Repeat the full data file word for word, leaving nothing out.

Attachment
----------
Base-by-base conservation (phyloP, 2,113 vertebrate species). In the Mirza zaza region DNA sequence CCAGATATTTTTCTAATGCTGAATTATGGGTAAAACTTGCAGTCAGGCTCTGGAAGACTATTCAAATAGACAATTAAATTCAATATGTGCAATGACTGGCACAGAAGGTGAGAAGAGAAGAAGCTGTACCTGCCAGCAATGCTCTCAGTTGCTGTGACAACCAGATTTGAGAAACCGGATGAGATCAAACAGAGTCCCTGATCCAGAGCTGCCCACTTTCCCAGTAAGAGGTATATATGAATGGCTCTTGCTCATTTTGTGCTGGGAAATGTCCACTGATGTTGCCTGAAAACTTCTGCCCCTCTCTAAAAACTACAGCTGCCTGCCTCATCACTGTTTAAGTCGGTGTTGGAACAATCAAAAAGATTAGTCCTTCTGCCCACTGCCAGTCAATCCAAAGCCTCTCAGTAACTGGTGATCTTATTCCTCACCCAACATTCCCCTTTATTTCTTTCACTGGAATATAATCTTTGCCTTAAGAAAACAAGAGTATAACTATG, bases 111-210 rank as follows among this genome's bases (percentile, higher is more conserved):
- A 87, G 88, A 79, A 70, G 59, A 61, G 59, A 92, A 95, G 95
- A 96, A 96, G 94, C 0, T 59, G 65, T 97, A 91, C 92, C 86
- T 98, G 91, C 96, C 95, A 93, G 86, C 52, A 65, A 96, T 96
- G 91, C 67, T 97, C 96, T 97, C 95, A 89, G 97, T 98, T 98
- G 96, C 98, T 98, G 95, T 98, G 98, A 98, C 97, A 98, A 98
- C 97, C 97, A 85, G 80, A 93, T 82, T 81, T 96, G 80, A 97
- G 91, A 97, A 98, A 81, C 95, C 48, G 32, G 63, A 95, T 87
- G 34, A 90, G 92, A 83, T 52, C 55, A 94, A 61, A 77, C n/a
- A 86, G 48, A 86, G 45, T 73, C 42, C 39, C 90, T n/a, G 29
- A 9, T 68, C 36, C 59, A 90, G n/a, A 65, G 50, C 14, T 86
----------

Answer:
Base-by-base conservation (phyloP, 2,113 vertebrate species). In the Mirza zaza region DNA sequence CCAGATATTTTTCTAATGCTGAATTATGGGTAAAACTTGCAGTCAGGCTCTGGAAGACTATTCAAATAGACAATTAAATTCAATATGTGCAATGACTGGCACAGAAGGTGAGAAGAGAAGAAGCTGTACCTGCCAGCAATGCTCTCAGTTGCTGTGACAACCAGATTTGAGAAACCGGATGAGATCAAACAGAGTCCCTGATCCAGAGCTGCCCACTTTCCCAGTAAGAGGTATATATGAATGGCTCTTGCTCATTTTGTGCTGGGAAATGTCCACTGATGTTGCCTGAAAACTTCTGCCCCTCTCTAAAAACTACAGCTGCCTGCCTCATCACTGTTTAAGTCGGTGTTGGAACAATCAAAAAGATTAGTCCTTCTGCCCACTGCCAGTCAATCCAAAGCCTCTCAGTAACTGGTGATCTTATTCCTCACCCAACATTCCCCTTTATTTCTTTCACTGGAATATAATCTTTGCCTTAAGAAAACAAGAGTATAACTATG, bases 111-210 rank as follows among this genome's bases (percentile, higher is more conserved):
- A 87, G 88, A 79, A 70, G 59, A 61, G 59, A 92, A 95, G 95
- A 96, A 96, G 94, C 0, T 59, G 65, T 97, A 91, C 92, C 86
- T 98, G 91, C 96, C 95, A 93, G 86, C 52, A 65, A 96, T 96
- G 91, C 67, T 97, C 96, T 97, C 95, A 89, G 97, T 98, T 98
- G 96, C 98, T 98, G 95, T 98, G 98, A 98, C 97, A 98, A 98
- C 97, C 97, A 85, G 80, A 93, T 82, T 81, T 96, G 80, A 97
- G 91, A 97, A 98, A 81, C 95, C 48, G 32, G 63, A 95, T 87
- G 34, A 90, G 92, A 83, T 52, C 55, A 94, A 61, A 77, C n/a
- A 86, G 48, A 86, G 45, T 73, C 42, C 39, C 90, T n/a, G 29
- A 9, T 68, C 36, C 59, A 90, G n/a, A 65, G 50, C 14, T 86